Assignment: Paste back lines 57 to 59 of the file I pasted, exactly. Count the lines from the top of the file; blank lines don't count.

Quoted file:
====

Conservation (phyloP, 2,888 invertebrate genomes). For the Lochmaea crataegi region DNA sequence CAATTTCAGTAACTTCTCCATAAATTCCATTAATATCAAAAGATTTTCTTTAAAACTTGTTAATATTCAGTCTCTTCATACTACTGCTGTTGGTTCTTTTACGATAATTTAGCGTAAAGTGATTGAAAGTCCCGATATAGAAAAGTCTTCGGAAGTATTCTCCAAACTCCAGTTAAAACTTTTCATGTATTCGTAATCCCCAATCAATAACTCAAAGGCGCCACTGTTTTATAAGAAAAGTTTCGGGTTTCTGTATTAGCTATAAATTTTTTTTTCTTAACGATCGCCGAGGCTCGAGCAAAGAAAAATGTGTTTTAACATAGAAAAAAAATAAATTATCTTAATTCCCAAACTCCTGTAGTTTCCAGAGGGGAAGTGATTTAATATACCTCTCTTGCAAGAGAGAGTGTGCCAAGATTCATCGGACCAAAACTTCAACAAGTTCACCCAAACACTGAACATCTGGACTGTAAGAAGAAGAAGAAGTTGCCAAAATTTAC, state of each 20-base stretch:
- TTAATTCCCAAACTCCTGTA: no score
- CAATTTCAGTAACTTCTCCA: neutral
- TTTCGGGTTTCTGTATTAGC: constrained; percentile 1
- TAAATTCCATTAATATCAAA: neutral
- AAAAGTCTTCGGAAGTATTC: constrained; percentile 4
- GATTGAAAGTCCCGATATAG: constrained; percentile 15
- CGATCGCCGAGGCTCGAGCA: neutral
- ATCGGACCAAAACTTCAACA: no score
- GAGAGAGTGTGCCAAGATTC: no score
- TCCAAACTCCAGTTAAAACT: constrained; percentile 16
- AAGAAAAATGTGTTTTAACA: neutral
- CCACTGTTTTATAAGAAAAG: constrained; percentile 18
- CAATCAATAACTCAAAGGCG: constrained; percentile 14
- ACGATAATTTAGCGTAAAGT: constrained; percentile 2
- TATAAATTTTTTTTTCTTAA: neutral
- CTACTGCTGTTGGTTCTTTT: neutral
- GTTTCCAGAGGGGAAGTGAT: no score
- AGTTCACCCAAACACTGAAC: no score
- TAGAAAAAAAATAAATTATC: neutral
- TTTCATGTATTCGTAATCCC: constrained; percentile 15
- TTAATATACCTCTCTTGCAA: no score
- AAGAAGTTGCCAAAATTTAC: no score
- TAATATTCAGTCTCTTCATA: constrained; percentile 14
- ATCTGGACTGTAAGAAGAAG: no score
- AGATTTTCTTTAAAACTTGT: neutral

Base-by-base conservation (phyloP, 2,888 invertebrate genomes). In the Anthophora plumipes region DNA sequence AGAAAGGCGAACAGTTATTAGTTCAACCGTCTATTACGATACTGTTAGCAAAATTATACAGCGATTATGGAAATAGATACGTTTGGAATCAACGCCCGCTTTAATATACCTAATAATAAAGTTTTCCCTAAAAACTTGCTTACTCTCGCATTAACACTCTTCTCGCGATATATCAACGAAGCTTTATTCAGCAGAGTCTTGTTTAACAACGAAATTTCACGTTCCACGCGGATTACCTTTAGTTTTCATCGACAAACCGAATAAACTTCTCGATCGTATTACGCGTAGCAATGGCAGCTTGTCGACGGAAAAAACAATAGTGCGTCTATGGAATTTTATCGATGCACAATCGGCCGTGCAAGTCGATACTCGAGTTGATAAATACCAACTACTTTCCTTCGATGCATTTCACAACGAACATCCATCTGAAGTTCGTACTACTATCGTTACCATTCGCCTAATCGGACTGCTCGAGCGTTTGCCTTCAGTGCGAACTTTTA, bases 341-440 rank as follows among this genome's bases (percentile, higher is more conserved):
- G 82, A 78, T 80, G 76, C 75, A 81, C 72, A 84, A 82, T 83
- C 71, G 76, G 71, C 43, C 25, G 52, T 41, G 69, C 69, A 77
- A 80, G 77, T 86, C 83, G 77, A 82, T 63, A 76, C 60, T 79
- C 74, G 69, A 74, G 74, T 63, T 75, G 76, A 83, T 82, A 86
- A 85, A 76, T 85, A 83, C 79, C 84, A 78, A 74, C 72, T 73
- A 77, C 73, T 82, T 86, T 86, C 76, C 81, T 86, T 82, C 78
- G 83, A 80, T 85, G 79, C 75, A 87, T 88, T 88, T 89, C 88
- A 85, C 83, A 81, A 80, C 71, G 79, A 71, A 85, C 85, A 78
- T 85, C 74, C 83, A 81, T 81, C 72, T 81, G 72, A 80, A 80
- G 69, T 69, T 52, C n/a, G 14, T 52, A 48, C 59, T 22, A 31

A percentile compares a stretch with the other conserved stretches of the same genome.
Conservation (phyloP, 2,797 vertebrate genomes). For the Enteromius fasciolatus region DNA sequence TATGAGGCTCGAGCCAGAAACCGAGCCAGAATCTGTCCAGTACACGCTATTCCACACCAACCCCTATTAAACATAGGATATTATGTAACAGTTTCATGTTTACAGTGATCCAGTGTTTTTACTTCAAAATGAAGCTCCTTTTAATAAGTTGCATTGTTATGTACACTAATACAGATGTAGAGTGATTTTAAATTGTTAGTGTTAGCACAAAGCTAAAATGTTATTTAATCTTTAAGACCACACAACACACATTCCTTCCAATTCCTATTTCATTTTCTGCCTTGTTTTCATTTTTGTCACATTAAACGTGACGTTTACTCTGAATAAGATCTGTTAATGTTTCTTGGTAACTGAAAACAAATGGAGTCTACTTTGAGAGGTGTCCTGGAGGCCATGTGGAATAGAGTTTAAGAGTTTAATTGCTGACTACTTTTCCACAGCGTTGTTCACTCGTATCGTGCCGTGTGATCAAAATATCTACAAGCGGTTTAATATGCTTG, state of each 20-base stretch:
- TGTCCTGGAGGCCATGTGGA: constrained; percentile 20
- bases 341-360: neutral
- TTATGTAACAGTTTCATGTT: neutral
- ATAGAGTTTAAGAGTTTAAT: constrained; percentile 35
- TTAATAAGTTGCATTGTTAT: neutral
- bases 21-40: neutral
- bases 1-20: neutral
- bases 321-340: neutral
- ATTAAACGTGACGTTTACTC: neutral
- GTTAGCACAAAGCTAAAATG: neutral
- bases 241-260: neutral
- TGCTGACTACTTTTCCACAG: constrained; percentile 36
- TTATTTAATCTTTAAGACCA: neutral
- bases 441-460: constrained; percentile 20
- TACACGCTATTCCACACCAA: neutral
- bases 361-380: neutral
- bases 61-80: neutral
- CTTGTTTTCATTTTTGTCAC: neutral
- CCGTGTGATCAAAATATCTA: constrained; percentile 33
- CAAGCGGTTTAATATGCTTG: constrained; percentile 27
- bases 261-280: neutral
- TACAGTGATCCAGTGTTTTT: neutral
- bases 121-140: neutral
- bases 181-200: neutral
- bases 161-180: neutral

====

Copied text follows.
- CTTGTTTTCATTTTTGTCAC: neutral
- CCGTGTGATCAAAATATCTA: constrained; percentile 33
- CAAGCGGTTTAATATGCTTG: constrained; percentile 27